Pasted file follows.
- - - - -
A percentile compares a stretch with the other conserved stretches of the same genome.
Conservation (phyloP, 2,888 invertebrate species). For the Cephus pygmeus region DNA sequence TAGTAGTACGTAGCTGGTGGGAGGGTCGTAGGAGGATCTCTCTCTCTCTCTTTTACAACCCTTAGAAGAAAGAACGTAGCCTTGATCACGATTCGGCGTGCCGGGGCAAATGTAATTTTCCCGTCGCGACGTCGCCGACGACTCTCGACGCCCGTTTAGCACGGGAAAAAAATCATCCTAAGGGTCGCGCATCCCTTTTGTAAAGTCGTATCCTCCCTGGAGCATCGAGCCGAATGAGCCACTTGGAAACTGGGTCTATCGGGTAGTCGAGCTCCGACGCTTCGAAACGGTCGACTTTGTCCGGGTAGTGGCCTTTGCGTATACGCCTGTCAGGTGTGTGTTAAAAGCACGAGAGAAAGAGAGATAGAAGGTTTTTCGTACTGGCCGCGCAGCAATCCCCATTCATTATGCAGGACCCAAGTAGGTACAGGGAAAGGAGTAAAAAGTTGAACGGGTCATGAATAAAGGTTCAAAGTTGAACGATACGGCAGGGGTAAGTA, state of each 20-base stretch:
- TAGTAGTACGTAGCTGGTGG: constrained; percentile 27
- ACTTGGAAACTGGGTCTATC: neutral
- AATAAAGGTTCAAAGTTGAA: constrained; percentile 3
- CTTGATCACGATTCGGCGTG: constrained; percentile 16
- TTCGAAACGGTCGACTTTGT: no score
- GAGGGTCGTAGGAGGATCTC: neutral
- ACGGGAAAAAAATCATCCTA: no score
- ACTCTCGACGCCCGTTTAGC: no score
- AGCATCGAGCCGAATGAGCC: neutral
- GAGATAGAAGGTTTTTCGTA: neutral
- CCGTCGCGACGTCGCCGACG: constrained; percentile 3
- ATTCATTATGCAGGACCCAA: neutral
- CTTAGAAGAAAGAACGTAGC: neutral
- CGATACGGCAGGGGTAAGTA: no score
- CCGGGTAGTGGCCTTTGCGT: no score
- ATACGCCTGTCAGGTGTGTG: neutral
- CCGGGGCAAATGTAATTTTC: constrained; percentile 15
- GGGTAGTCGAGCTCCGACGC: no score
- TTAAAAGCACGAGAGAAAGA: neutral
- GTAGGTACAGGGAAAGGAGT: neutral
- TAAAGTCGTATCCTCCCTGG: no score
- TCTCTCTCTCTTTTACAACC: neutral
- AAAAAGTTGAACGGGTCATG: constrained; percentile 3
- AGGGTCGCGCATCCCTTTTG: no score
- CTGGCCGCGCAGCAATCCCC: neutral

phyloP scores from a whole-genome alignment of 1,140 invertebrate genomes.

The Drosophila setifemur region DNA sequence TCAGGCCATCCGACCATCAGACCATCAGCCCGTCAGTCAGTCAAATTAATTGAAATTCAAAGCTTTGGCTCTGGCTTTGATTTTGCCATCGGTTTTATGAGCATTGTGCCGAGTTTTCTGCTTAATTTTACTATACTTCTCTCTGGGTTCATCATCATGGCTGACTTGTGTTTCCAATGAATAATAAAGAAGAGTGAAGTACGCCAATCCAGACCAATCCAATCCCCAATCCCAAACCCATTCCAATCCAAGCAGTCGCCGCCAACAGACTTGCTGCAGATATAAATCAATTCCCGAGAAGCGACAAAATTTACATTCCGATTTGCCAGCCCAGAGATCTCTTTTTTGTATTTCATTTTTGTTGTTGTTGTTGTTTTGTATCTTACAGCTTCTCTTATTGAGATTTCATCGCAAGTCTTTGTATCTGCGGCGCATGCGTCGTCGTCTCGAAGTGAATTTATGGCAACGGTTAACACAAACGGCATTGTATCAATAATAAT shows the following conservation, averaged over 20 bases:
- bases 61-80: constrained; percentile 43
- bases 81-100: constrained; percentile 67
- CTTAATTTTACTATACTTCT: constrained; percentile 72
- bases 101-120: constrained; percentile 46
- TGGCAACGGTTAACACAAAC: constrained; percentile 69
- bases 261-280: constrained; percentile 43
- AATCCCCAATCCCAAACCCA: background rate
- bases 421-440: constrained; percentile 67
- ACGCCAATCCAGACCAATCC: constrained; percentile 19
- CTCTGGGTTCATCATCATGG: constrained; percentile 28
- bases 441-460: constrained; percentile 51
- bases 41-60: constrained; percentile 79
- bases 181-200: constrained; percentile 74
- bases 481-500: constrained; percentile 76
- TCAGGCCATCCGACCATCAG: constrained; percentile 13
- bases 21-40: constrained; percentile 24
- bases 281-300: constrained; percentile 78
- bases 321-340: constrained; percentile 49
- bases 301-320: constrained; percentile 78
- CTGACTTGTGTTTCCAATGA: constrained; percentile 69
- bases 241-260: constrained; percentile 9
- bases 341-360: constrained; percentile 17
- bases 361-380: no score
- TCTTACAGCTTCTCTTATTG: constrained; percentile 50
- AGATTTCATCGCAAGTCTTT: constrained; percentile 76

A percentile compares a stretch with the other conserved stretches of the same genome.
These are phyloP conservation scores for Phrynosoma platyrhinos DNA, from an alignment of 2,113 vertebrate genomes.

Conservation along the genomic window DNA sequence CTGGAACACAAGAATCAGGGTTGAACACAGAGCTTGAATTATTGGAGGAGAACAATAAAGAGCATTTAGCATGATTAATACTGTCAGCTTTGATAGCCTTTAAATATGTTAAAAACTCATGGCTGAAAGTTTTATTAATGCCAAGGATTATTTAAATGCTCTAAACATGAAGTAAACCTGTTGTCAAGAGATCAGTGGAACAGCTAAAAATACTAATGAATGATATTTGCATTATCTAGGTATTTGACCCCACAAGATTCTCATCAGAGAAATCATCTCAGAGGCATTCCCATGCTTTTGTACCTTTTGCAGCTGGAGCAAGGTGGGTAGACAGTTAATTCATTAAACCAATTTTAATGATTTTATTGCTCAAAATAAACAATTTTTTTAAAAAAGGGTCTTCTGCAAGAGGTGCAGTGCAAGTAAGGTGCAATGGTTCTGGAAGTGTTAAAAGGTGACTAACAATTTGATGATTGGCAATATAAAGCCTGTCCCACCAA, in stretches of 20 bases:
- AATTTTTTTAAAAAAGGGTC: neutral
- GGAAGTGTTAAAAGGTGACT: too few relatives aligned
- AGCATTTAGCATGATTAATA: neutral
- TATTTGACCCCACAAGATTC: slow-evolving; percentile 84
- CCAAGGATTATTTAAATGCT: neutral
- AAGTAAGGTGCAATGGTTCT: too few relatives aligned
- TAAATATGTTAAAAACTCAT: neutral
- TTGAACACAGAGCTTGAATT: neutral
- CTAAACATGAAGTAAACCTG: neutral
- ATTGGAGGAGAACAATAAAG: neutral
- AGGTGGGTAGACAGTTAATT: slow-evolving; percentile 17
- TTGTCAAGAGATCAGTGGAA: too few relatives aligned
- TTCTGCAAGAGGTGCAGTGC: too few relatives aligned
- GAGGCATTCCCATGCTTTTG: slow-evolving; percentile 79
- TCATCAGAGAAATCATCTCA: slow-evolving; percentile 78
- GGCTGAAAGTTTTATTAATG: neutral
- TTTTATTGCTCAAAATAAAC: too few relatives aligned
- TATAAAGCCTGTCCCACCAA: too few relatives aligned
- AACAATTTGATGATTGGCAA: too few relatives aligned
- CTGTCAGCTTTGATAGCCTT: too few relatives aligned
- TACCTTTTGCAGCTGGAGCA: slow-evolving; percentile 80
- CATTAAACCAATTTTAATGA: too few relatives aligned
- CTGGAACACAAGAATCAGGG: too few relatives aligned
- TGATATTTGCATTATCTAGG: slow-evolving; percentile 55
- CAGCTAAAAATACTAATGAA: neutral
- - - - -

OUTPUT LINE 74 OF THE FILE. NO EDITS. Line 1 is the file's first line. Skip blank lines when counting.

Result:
- TTTTATTGCTCAAAATAAAC: too few relatives aligned